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British workers' pay will be 'astonishingly' bad for decades, experts warn

British families are facing a real squeeze on finances, a think-tanks warns (DANIEL LEAL-OLIVAS/AFP/Getty Images)

British workers’ pay is “astonishingly” poor, and in danger of stagnating for two decades, experts have warned.

Paul Johnson, head of the Institute of Fiscal Studies think-tank, said it was “unprecedented” to predict earnings in 2022 could still be less than in 2008. He said earnings growth has been “choked off” since 2014.

He added: “We are in danger of losing not just one but getting on for two decades of earnings growth.”

His grim warning came after another think-tank, the Resolution Foundation, said Britain was facing its longest, sustained fall in living standards for 60 years.

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It said current income squeeze was set to be longer than that which followed the post-2008 financial crash. Real household disposable incomes are set to fall for an unprecedented 19 successive quarters between 2015 and 2020, it said.

In its post-Budget analysis, the Foundation said that tax and benefit changes introduced since 2015 are now having a very real impact on household finances.

The poorest third of households are set for an average loss of £715 a year by the end of this parliament in 2022, while the richest third gain an average of £185.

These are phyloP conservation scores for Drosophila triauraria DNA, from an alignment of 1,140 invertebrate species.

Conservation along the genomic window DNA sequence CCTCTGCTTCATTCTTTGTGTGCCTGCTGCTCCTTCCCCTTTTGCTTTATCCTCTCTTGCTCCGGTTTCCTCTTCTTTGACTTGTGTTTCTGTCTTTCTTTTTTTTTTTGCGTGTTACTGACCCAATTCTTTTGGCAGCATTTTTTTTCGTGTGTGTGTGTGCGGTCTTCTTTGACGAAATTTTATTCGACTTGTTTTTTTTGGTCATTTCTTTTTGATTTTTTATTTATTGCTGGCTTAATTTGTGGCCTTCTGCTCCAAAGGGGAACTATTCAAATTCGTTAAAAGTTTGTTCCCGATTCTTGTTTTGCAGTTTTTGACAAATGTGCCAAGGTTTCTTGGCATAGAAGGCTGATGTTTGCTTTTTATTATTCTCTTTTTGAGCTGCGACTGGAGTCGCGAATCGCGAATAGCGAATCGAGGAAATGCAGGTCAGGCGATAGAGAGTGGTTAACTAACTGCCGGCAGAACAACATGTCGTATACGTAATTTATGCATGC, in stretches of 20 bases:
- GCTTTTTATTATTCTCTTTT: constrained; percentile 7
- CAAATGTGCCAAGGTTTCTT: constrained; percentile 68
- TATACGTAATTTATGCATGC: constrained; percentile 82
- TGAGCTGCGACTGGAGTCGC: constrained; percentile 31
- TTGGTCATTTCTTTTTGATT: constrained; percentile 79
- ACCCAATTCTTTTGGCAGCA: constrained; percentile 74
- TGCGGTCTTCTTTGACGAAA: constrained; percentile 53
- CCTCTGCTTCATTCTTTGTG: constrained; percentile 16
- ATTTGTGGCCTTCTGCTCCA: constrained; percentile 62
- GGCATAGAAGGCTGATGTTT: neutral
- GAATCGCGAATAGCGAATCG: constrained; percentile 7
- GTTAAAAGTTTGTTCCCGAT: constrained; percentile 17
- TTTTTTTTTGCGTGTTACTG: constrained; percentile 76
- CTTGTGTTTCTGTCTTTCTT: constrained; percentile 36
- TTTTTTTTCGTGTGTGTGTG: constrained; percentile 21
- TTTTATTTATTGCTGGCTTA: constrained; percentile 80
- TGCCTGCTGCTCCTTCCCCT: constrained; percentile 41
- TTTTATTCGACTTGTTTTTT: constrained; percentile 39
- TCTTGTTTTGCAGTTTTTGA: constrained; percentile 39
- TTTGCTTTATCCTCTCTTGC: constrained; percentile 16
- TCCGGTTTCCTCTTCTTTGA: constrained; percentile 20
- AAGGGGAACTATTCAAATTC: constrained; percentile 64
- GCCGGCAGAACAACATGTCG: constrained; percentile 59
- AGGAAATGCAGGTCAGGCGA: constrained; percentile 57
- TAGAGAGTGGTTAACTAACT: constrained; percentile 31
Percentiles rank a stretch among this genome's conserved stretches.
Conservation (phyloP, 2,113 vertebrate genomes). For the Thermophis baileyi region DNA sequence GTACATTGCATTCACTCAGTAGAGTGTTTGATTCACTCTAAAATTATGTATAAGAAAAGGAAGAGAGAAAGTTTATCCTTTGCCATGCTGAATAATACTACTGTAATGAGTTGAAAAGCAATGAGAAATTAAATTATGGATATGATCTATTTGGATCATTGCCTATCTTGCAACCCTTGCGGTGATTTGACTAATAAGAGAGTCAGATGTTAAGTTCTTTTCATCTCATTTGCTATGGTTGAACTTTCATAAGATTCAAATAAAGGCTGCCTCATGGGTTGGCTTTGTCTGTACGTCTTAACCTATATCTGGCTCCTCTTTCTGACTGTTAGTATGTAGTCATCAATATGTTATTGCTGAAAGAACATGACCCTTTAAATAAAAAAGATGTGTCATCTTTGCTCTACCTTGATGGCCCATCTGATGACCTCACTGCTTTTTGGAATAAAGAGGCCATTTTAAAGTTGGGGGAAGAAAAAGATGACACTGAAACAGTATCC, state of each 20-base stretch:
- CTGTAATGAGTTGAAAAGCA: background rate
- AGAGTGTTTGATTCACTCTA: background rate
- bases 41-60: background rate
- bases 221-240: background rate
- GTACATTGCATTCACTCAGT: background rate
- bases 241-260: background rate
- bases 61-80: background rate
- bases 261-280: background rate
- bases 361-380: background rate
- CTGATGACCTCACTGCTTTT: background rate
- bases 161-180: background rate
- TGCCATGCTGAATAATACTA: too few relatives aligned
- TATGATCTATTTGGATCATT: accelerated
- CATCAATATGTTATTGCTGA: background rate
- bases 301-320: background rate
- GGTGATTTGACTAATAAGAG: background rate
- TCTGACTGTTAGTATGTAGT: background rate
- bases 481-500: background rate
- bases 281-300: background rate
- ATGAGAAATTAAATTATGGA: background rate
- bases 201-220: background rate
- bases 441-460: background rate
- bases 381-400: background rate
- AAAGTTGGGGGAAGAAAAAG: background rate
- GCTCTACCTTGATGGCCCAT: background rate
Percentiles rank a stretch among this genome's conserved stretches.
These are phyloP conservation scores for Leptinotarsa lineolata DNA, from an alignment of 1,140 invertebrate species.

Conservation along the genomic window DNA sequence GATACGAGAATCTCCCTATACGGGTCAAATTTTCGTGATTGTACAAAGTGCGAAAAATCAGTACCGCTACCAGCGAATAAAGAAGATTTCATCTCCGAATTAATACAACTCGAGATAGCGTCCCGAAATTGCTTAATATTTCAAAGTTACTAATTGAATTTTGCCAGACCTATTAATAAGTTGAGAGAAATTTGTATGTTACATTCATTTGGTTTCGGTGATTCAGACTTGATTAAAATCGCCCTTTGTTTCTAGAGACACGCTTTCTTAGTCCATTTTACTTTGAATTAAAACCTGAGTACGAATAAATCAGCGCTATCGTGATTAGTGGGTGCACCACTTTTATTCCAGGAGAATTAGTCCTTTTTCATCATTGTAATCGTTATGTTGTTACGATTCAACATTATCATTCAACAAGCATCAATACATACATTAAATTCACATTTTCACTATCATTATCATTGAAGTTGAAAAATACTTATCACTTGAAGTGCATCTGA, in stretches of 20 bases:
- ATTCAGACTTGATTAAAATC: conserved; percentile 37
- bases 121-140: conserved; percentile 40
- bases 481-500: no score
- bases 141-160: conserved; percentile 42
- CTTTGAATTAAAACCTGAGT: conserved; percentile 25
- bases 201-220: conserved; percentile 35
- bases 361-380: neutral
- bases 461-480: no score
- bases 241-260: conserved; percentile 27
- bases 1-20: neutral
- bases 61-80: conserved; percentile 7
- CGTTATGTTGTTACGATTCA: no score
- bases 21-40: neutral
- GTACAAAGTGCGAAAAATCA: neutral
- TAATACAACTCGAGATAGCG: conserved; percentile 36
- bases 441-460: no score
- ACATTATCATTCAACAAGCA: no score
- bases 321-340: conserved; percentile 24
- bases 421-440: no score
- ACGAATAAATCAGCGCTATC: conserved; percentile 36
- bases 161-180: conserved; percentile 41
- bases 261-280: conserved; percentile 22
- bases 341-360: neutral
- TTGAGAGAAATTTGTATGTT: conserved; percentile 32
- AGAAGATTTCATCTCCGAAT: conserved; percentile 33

The graphic illustrates how the UK economy is struggling to grow (OBR/ONS)

Torsten Bell, director of the Foundation, said: “Faced with a grim economic backdrop the chancellor will see this Budget as a political success.

“But that would be cold comfort for Britain’s families given the bleak outlook it paints for their living standards.

“Hopefully, the OBR’s forecasts will prove to be wrong because, while the first sentence of the Budget document reads ‘the United Kingdom has a bright future’, the brutal truth is: not on these forecasts it doesn’t.”

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Chancellor Philip Hammond axed stamp duty for many first-time buyers but also reported the economy would struggle to grow (REUTERS/Peter Nicholls)

Chancellor Philip Hammond yesterday revealed that the UK was set for a long period of very sluggish growth.

The Office for Budget for Budget Responsibility predicted this decade could become the worst for productivity growth since the 1810s, bumbling along at well below 2% for the next five years.

The OBR’s figures suggest the economy is expected to be £42bn smaller in 2022 than was forecast in March this year.

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While the Foundation report states that public finances are not too disastrous, it looks “unremittingly grim” for family finances.

It estimates that average pay will not have recovered until 2025 – 17 years after the squeeze first began.

The decision to axe stamp duty for the majority of first-time buyers has been criticised (Getty Images)

The Foundation is also highly critical of the move to axe stamp duty for first-time buyers on homes up to £300,000.

It claimed the policy would cost £600m a year – equivalent to £160,000 for every additional home owner created.

That sort of money would build 140,000 new homes, said the Foundation.

“On the substance of the Budget the chancellor has made the right call in boosting housing investment and focusing on this key issue of intergenerational concern,” added Bell.

“However, yesterday’s stamp duty rabbit is in reality a very poor way to boost home ownership.”